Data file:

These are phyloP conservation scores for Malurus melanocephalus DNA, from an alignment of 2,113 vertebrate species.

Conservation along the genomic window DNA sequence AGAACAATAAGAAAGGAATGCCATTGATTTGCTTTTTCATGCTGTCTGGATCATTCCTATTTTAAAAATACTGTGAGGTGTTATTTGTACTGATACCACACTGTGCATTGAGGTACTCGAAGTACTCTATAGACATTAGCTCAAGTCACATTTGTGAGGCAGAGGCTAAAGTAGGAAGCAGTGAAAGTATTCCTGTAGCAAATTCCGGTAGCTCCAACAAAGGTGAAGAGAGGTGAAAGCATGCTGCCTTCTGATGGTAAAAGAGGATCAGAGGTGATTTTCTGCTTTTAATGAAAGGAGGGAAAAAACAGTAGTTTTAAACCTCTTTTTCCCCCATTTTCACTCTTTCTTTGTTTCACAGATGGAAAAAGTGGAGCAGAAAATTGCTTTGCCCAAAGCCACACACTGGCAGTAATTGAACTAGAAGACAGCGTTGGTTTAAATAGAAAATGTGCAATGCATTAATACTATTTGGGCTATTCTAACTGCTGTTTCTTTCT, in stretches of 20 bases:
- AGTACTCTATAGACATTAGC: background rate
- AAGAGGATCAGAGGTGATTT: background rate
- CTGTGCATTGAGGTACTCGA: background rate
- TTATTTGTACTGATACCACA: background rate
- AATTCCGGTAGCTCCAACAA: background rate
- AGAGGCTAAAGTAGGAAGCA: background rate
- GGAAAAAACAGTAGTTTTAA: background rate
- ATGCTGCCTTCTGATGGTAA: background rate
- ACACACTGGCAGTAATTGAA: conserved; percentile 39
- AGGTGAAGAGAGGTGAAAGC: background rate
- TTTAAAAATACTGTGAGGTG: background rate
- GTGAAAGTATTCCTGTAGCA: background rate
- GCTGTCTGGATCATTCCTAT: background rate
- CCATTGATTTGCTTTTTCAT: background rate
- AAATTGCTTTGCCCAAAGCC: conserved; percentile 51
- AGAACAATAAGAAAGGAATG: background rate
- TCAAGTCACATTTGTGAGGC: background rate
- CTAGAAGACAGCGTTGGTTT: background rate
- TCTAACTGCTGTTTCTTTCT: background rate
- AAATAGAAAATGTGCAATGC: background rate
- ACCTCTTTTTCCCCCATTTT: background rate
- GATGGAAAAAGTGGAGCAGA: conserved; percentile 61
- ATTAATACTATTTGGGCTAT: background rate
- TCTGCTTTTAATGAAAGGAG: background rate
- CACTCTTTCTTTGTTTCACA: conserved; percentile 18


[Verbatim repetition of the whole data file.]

These are phyloP conservation scores for Malurus melanocephalus DNA, from an alignment of 2,113 vertebrate species.

Conservation along the genomic window DNA sequence AGAACAATAAGAAAGGAATGCCATTGATTTGCTTTTTCATGCTGTCTGGATCATTCCTATTTTAAAAATACTGTGAGGTGTTATTTGTACTGATACCACACTGTGCATTGAGGTACTCGAAGTACTCTATAGACATTAGCTCAAGTCACATTTGTGAGGCAGAGGCTAAAGTAGGAAGCAGTGAAAGTATTCCTGTAGCAAATTCCGGTAGCTCCAACAAAGGTGAAGAGAGGTGAAAGCATGCTGCCTTCTGATGGTAAAAGAGGATCAGAGGTGATTTTCTGCTTTTAATGAAAGGAGGGAAAAAACAGTAGTTTTAAACCTCTTTTTCCCCCATTTTCACTCTTTCTTTGTTTCACAGATGGAAAAAGTGGAGCAGAAAATTGCTTTGCCCAAAGCCACACACTGGCAGTAATTGAACTAGAAGACAGCGTTGGTTTAAATAGAAAATGTGCAATGCATTAATACTATTTGGGCTATTCTAACTGCTGTTTCTTTCT, in stretches of 20 bases:
- AGTACTCTATAGACATTAGC: background rate
- AAGAGGATCAGAGGTGATTT: background rate
- CTGTGCATTGAGGTACTCGA: background rate
- TTATTTGTACTGATACCACA: background rate
- AATTCCGGTAGCTCCAACAA: background rate
- AGAGGCTAAAGTAGGAAGCA: background rate
- GGAAAAAACAGTAGTTTTAA: background rate
- ATGCTGCCTTCTGATGGTAA: background rate
- ACACACTGGCAGTAATTGAA: conserved; percentile 39
- AGGTGAAGAGAGGTGAAAGC: background rate
- TTTAAAAATACTGTGAGGTG: background rate
- GTGAAAGTATTCCTGTAGCA: background rate
- GCTGTCTGGATCATTCCTAT: background rate
- CCATTGATTTGCTTTTTCAT: background rate
- AAATTGCTTTGCCCAAAGCC: conserved; percentile 51
- AGAACAATAAGAAAGGAATG: background rate
- TCAAGTCACATTTGTGAGGC: background rate
- CTAGAAGACAGCGTTGGTTT: background rate
- TCTAACTGCTGTTTCTTTCT: background rate
- AAATAGAAAATGTGCAATGC: background rate
- ACCTCTTTTTCCCCCATTTT: background rate
- GATGGAAAAAGTGGAGCAGA: conserved; percentile 61
- ATTAATACTATTTGGGCTAT: background rate
- TCTGCTTTTAATGAAAGGAG: background rate
- CACTCTTTCTTTGTTTCACA: conserved; percentile 18